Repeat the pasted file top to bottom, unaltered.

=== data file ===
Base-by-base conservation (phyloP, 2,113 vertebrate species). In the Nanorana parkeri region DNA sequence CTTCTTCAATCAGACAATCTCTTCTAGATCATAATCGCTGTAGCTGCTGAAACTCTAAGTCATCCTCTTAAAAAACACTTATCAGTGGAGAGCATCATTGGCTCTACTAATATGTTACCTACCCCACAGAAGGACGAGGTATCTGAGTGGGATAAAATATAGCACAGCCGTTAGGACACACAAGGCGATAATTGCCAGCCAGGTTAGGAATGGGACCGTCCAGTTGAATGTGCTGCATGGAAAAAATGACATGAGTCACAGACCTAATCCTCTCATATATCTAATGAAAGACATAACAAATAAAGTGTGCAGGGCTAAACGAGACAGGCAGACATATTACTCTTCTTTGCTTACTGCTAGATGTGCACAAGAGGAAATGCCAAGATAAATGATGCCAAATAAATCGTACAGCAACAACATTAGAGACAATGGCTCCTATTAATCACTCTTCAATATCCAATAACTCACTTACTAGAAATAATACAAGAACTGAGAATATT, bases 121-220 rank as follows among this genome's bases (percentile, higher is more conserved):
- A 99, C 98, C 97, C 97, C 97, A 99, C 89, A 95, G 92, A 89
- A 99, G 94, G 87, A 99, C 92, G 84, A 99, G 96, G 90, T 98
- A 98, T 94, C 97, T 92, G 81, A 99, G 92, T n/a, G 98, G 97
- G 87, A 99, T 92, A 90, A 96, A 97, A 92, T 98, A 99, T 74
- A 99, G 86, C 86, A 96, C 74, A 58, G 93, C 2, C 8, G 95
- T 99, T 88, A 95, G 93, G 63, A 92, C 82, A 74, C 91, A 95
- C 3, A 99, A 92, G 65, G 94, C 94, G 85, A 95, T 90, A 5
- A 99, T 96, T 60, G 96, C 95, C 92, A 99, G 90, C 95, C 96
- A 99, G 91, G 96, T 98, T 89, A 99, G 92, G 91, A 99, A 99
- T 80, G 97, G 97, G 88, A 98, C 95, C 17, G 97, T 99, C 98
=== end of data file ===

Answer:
Base-by-base conservation (phyloP, 2,113 vertebrate species). In the Nanorana parkeri region DNA sequence CTTCTTCAATCAGACAATCTCTTCTAGATCATAATCGCTGTAGCTGCTGAAACTCTAAGTCATCCTCTTAAAAAACACTTATCAGTGGAGAGCATCATTGGCTCTACTAATATGTTACCTACCCCACAGAAGGACGAGGTATCTGAGTGGGATAAAATATAGCACAGCCGTTAGGACACACAAGGCGATAATTGCCAGCCAGGTTAGGAATGGGACCGTCCAGTTGAATGTGCTGCATGGAAAAAATGACATGAGTCACAGACCTAATCCTCTCATATATCTAATGAAAGACATAACAAATAAAGTGTGCAGGGCTAAACGAGACAGGCAGACATATTACTCTTCTTTGCTTACTGCTAGATGTGCACAAGAGGAAATGCCAAGATAAATGATGCCAAATAAATCGTACAGCAACAACATTAGAGACAATGGCTCCTATTAATCACTCTTCAATATCCAATAACTCACTTACTAGAAATAATACAAGAACTGAGAATATT, bases 121-220 rank as follows among this genome's bases (percentile, higher is more conserved):
- A 99, C 98, C 97, C 97, C 97, A 99, C 89, A 95, G 92, A 89
- A 99, G 94, G 87, A 99, C 92, G 84, A 99, G 96, G 90, T 98
- A 98, T 94, C 97, T 92, G 81, A 99, G 92, T n/a, G 98, G 97
- G 87, A 99, T 92, A 90, A 96, A 97, A 92, T 98, A 99, T 74
- A 99, G 86, C 86, A 96, C 74, A 58, G 93, C 2, C 8, G 95
- T 99, T 88, A 95, G 93, G 63, A 92, C 82, A 74, C 91, A 95
- C 3, A 99, A 92, G 65, G 94, C 94, G 85, A 95, T 90, A 5
- A 99, T 96, T 60, G 96, C 95, C 92, A 99, G 90, C 95, C 96
- A 99, G 91, G 96, T 98, T 89, A 99, G 92, G 91, A 99, A 99
- T 80, G 97, G 97, G 88, A 98, C 95, C 17, G 97, T 99, C 98